Always on the lookout to continually modify his courses using the latest evidence-based practice research, Oakes has implemented two simulations on Diabetes Mellitus and gastrointestinal disorders, and has used web-based gaming and interactive exercises in the classroom to augment lectures. He also created two reverse classroom recorded presentations to answer students’ requests for additional classroom interactive exercises.

“I use stories and real-life experiences to emphasize the ‘must- know’ concepts,” he said.

Oakes also tutors students in National Council Licensure Examination (NCLEX) test preparation, and he helped a group of six at-risk nursing students all successfully pass the nationwide exam for the licensing of nurses. He mentors military nursing students, providing military career guidance, and has advised two Registered Nurses on military nursing careers, culminating in both earning a U.S. Air Force commission.

His mentoring does not stop with students. Oakes has helped guide a new faculty member on University and Keigwin School of Nursing policies, procedures and courses, and assisted two other new faculty members in prepping a junior-level course while co-teaching with them.

AMBER SANTOS is a Keigwin School of Nursing graduate who obtained her BSN in 1998, MSN in 2006 and MBA from the Davis College of Business in 2006. She was an adjunct pediatric clinical instructor for JU prior to accepting a full-time position as a Clinical Assistant Professor of Nursing in October 2012. Santos was appointed Director of Undergraduate Programs for the school in June 2014 and served in that role for three years. Her passion is teaching students, and she is back in the classroom full-time as of May 2017 as a Clinical Assistant Professor of Nursing. She worked as a Pediatric nurse for the majority of her career in the Neonatal Intensive Care Unit and outpatient specialty clinic as a research nurse and manager.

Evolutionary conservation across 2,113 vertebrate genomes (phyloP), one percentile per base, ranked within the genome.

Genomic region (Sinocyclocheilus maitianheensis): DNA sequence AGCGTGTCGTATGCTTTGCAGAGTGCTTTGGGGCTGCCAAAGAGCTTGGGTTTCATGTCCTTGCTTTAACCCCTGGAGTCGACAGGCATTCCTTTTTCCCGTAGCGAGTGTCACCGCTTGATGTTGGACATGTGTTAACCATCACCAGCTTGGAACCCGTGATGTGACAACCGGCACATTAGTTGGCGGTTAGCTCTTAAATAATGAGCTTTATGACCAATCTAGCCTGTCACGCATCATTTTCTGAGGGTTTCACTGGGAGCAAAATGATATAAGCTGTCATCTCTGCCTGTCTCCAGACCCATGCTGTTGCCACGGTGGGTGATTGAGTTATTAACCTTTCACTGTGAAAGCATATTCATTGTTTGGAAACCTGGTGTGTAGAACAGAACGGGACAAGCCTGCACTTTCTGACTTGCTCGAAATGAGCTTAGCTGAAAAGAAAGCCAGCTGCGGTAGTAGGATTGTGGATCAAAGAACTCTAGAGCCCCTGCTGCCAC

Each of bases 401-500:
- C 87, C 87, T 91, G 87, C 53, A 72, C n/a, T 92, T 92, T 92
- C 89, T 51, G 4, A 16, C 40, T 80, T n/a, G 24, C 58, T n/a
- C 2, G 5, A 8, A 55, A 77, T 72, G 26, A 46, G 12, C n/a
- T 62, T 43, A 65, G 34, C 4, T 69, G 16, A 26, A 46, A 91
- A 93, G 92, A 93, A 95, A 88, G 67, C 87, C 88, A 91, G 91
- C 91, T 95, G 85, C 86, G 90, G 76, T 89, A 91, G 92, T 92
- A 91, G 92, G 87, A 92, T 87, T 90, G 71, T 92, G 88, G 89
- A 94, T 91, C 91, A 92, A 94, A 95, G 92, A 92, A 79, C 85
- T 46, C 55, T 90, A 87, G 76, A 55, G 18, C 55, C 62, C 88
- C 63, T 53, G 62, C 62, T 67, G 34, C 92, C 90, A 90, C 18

Courses Santos frequently teaches include nursing assessment, pharmacology, child-rearing family theory and clinical, neonatal intensive care unit elective, nursing leadership, research and nursing synthesis.

After feedback from hospital partners, Santos co-created and taught an elective course in performance improvement and healthcare quality. Students learned that healthcare is a business in which they will play an extremely important role as nurses. Santos then came up with the idea of students presenting their process improvement ideas to the college in a “Shark Tank” setting, which was called “PhinTank.”

“I am passionate about bringing evidence-based practice research into every course I teach,” she said. “I consistently modify my theory courses based on student feedback, performance on standardized assessments and senior exit interview feedback.”

Watching students flourish in JU’s Nursing program is the most rewarding part of Santos’ role as an educator, she said, and she does whatever it takes to help students learn and achieve their goals, even if it means teaching extra in the evenings or weekends. One of her favorite activities for students is called “Peds and Popcorn,” a fun way for students to learn (http://wavemagazineonline.com/nursing-professor-makes-learning-fun-students/).

“I always knew that the last chapter of my nursing career would be as an educator. What I didn’t know was how incredibly rewarding it would be. I am truly blessed to pass on what I learned from great nurse educators.”